ALBANY — County Executive Dan McCoy will not mandate masks for people visiting public spaces or attending large gatherings, but it is “highly recommended” regardless of vaccination status.
Before Thanksgiving, he said if the numbers continue to spike COVID-19 mandates could be forthcoming. But, despite averaging 185 cases a day in Albany County, with a stretch of four days where new cases topping 200, he said enforcement is all but impossible and mandates upstate would do little good unless it is a regional approach encompassing many different counties.
He commended New York City for implementing restrictions like requiring a vaccine to enter public spaces, but it would not do any good for Albany County to try something like that unless the neighboring counties follow suit.
“New York City is contained. If I do certain restrictions are you going to shop here or go to a restaurant here or are you going to go somewhere with less restrictions. “We have protocols in place and I don’t see that changing. We don’t want to do mandates but we hope this will get people to look at COVID again and do the right thing. To wear a mask when out, to cough in my arm and to keep six feet apart.”
He made the announcement, or a non-announcement, during a joint press conference with Schenectady County Manager Rory Flurman on Tuesday, Dec. 7. Noticeably absent were representatives from the other six counties in the Capital District region — Rensselaer, Saratoga, Washington, Warren, Columbia and Greene.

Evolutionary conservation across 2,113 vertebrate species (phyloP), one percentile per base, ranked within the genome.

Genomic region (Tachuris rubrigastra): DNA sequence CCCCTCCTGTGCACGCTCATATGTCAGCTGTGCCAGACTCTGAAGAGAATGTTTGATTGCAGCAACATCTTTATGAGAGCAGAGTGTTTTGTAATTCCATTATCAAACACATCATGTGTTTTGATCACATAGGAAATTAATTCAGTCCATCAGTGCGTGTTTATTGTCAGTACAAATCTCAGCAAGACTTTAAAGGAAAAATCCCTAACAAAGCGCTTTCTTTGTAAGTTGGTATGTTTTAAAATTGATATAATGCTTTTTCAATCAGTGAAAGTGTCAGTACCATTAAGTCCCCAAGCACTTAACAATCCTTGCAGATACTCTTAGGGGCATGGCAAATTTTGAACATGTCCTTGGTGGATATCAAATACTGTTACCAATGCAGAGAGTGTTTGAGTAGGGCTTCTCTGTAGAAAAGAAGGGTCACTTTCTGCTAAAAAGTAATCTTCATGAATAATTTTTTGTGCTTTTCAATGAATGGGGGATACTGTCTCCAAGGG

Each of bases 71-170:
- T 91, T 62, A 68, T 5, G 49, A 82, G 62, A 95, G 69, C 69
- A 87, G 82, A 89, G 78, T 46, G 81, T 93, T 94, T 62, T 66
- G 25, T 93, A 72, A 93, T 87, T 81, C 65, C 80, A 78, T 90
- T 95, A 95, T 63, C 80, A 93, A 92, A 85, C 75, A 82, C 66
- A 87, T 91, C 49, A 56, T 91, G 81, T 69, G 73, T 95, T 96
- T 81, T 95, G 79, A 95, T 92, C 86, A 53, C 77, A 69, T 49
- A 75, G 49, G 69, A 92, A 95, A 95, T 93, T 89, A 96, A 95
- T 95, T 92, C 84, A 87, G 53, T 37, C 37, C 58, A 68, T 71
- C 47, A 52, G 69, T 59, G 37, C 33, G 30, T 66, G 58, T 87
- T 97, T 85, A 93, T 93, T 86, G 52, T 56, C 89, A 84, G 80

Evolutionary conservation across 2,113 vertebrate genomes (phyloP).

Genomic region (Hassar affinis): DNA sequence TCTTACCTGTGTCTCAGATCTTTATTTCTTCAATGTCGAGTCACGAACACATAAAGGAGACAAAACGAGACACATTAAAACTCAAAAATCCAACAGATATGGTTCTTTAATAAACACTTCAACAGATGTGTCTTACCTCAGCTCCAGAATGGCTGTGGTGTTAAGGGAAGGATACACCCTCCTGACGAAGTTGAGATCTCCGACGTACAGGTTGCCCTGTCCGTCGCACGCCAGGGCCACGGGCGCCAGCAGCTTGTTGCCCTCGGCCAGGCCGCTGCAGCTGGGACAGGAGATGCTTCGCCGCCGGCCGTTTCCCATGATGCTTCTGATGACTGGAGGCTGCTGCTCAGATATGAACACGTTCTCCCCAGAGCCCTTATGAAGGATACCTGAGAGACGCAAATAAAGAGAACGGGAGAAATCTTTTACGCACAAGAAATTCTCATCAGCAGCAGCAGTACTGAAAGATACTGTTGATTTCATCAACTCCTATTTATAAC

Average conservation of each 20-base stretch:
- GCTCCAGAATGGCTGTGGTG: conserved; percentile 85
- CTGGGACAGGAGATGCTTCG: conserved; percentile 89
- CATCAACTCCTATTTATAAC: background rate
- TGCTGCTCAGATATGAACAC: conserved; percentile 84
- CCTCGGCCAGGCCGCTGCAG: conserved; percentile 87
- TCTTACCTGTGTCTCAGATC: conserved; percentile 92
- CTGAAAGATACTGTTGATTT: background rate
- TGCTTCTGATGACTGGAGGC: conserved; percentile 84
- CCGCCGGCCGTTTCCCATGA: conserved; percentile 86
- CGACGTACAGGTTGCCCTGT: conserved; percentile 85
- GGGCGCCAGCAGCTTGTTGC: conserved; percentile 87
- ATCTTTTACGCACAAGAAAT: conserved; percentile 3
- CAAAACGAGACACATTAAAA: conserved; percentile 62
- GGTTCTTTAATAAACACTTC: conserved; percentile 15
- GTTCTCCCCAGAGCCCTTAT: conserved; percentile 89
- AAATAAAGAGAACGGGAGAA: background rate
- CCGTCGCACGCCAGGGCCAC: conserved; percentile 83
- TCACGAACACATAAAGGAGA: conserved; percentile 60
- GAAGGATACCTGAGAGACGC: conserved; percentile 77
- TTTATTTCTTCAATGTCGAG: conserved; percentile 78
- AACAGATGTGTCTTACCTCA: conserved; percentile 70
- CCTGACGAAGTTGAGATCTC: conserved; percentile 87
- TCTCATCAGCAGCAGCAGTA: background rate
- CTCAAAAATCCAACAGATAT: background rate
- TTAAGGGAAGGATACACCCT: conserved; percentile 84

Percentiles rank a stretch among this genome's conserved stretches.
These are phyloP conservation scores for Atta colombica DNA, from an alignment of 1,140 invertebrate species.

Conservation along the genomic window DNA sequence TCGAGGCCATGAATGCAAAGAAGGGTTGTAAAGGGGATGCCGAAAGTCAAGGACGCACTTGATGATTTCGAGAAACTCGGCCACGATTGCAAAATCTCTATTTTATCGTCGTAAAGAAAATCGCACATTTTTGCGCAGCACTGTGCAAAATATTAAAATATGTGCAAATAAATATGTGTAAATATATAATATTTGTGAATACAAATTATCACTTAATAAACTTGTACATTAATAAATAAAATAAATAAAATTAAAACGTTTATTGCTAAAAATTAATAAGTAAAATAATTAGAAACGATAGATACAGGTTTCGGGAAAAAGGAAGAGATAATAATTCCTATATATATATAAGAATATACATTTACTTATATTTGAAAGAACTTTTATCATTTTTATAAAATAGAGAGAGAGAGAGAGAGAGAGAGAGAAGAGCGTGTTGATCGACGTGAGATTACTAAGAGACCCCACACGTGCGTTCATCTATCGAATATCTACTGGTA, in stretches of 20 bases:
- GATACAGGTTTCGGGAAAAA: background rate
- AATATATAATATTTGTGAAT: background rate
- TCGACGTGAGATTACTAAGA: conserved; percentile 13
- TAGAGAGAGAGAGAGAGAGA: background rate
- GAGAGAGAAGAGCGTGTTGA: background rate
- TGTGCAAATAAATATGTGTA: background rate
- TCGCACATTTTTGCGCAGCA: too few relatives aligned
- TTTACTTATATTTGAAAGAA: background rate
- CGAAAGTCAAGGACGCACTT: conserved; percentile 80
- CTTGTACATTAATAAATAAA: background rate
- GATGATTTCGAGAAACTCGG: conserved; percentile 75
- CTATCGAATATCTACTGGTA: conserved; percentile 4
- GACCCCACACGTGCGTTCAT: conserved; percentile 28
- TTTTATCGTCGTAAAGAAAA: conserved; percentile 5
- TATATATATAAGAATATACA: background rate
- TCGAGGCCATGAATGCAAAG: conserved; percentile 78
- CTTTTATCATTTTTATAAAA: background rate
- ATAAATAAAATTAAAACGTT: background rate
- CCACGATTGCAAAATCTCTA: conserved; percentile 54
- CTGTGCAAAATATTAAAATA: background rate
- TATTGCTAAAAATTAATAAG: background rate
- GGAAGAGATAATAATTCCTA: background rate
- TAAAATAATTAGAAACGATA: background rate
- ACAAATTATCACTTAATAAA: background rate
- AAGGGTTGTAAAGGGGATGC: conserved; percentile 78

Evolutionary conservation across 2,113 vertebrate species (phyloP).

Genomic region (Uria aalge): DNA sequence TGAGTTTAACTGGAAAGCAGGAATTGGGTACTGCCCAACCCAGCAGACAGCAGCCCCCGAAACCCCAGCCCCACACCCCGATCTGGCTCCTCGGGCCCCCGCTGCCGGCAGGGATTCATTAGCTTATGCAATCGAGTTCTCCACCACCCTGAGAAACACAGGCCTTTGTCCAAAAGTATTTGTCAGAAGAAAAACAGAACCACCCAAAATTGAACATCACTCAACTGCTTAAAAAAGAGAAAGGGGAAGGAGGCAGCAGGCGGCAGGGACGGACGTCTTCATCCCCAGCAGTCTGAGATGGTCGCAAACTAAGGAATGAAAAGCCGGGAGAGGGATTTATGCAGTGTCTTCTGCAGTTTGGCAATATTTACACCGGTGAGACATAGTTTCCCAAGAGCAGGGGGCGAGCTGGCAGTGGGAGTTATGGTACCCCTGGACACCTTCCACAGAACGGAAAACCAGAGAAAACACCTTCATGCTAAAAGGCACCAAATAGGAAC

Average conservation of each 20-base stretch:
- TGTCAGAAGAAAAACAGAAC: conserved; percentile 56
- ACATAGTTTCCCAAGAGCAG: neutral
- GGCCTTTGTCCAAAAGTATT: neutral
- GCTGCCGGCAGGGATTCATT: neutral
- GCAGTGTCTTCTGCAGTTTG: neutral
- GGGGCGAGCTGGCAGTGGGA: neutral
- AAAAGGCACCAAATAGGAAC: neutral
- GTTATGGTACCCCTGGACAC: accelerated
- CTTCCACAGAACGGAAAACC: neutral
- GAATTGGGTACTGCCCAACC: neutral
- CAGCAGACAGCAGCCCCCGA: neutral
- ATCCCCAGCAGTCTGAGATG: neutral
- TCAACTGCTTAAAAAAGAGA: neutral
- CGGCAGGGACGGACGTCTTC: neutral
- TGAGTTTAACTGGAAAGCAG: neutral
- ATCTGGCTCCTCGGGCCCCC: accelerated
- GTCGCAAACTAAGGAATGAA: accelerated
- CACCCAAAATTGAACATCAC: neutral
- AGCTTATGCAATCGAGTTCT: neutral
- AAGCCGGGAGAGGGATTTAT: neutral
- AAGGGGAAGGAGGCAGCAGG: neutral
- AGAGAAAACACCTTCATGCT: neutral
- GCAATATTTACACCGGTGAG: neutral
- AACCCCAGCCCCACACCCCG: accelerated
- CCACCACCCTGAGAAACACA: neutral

“When we first started with COVID it was test, track and isolate. The minute the vaccine hit, it was a game changer. Our public health departments are so busy with those efforts, to circle back and mandate an individual to wear masks it is analogous to the travel restrictions when we were responsible for telling people to not travel to another state or travel to another county,” Fluman said. “It was nearly impossible to execute that. We relied on the public stage to encourage people to not do those things.”
In Albany County there is a mask mandate for all county owned buildings and a number of business require masks for anyone not vaccinated. There is no official enforcement policy in place, however, and more restrictions would all but be impossible to enforce, McCoy said.
Since Thanksgiving, there have been 1,869 new COVID-19 cases in Albany County with 85 new hospitalizations and 14 deaths attributed to COVID. Over the same time last year, there were 1,553 new cases, 146 new hospitalizations and 21 deaths.
“There were more infections in 2021 but fewer hospitalizations and deaths and you can attribute that to people getting vaccines and booster shots,” McCoy said. “But people ask why there are more infections and it’s because nobody is wearing a mask and nobody is staying six feet apart. “A vaccine will not guarantee you will not get sick but it will help prevent you from having to go into the hospital and it will prevent death.”
He said hospitalizations are the key and recently a number of hospitals in the Capital District and beyond have limited elected surgeries to reserve space for COVID patients. As of Tuesday, there were 52 Albany County residents hospitalized, an increase of eight since Monday, with 11 in the ICU, an increase of four since Monday.
Of the 52 currently hospitalized, 69 percent are not vaccinated, 2 percent are partially vaccinated and 20 percent are fully vaccinated. Of the 22 county residents who died of COVID in November, 59 percent were not vaccinated and 41 percent were fully vaccinated.
From Monday to Tuesday, a man in his 40 died of COVID bringing the county death toll to 454 since the pandemic took hold in March, 2020.